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Plantar Warts

Steven Lemberger, DPM, DACFAS

Board Certified Podiatrist & Foot Surgeon located in Freehold, NJ

Plantar warts are incredibly common, but without prompt treatment, they can grow in size and make it difficult to run, walk, or participate in other physical activity. At his private practice in Freehold, New Jersey, board-certified podiatrist Steven Lemberger, DPM, DACFAS, treats plantar warts in people of all ages. To schedule an appointment, call the office or book online today.

Plantar Warts Q & A

What are plantar warts?

Plantar warts are small, flesh-colored bumps that develop on the soles of your feet. They occur due to a strain of the human papillomavirus (HPV) and tend to form on or near weight-bearing areas like the heels.

Most plantar warts aren’t a serious concern and go away on their own without treatment. However, if your warts cause pain or you have a chronic condition like venous insufficiency or diabetes, it’s important to meet with an experienced podiatrist like Dr. Lemberger.

What are the symptoms of plantar warts?

Common symptoms associated with plantar warts include:

  • Small, rough growths on the base of your feet and toes
  • Hard, thickened skin
  • Pain or tenderness when walking or standing

Most plantar warts also have a black spot in the middle. This “seed” is a group of small, clotted blood vessels that supply the wart with oxygen and nutrients.

Who is at risk of getting plantar warts?

Plantar warts affect people of all ages, races, and genders. Several factors may increase your risk, including:

  • Being a child or teenager
  • Having a weakened immune system
  • Having a history of plantar warts
  • Walking around barefoot

You’re also more likely to experience plantar warts if you don’t practice good foot hygiene. You can significantly lower your risk by inspecting and washing your feet regularly.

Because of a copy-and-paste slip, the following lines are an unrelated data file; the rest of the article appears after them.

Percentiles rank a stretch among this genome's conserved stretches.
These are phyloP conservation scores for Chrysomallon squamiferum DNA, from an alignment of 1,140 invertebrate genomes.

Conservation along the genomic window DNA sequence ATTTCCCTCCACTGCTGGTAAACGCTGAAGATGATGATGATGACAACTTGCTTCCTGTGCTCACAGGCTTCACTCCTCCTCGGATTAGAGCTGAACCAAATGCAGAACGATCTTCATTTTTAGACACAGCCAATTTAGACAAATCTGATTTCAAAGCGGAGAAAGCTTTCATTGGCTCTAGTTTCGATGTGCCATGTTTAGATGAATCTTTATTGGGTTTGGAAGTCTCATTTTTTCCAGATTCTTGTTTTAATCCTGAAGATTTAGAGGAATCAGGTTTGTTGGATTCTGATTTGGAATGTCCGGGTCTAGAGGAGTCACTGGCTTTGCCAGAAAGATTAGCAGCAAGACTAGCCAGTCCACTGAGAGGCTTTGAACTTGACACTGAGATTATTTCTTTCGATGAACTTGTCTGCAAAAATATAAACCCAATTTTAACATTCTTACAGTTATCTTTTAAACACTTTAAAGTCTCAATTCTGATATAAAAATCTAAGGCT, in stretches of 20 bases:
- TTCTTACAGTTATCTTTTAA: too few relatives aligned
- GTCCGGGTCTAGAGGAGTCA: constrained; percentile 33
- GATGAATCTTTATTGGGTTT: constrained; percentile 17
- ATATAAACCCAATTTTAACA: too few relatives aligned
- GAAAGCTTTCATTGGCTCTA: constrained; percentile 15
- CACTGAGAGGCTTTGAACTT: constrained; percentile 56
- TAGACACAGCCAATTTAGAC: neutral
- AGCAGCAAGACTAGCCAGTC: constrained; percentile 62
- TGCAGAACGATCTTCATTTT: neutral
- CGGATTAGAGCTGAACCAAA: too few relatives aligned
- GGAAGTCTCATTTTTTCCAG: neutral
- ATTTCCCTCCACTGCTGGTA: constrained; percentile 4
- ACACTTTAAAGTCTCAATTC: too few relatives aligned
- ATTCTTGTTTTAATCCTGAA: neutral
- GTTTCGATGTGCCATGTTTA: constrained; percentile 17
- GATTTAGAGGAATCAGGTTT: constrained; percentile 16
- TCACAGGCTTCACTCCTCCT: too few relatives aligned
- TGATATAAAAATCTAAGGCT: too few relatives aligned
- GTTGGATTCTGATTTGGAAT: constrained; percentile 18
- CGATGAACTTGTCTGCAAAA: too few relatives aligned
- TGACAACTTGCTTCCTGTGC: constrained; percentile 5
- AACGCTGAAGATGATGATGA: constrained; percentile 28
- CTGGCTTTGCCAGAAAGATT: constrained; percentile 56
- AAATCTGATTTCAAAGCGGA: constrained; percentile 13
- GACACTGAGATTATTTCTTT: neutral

How are plantar warts diagnosed?

To diagnose plantar warts, Dr. Lemberger reviews your medical history, asks about your symptoms, and physically examines your feet and toes. 

During your exam, he further inspects each lesion, pares them with a scalpel, and, if necessary, shaves a small piece of skin off of each wart for a biopsy. During a biopsy, Dr. Lemberger places your sample under a microscope for further observation.

How are plantar warts treated?

Most plantar warts resolve on their own after several months or years. If your plantar warts are painful or they start spreading to other areas of your feet, professional intervention may be necessary.

Depending on the number and location of your plantar warts, Dr. Lemberger might recommend removal using salicylic acid or cryotherapy. Salicylic acid is a peeling medication that removes layers of a wart little by little. 

Cryotherapy uses liquid nitrogen to freeze a wart. The freezing process makes the outer layer of your skin blister and die. As your skin heals, it sheds dead tissue, including the wart.

To learn more about treatment options to address plantar warts, schedule an appointment at the practice of Steven Lemberger, DPM, DACFAS. Call the office to speak with a friendly staff member or book a consultation online today.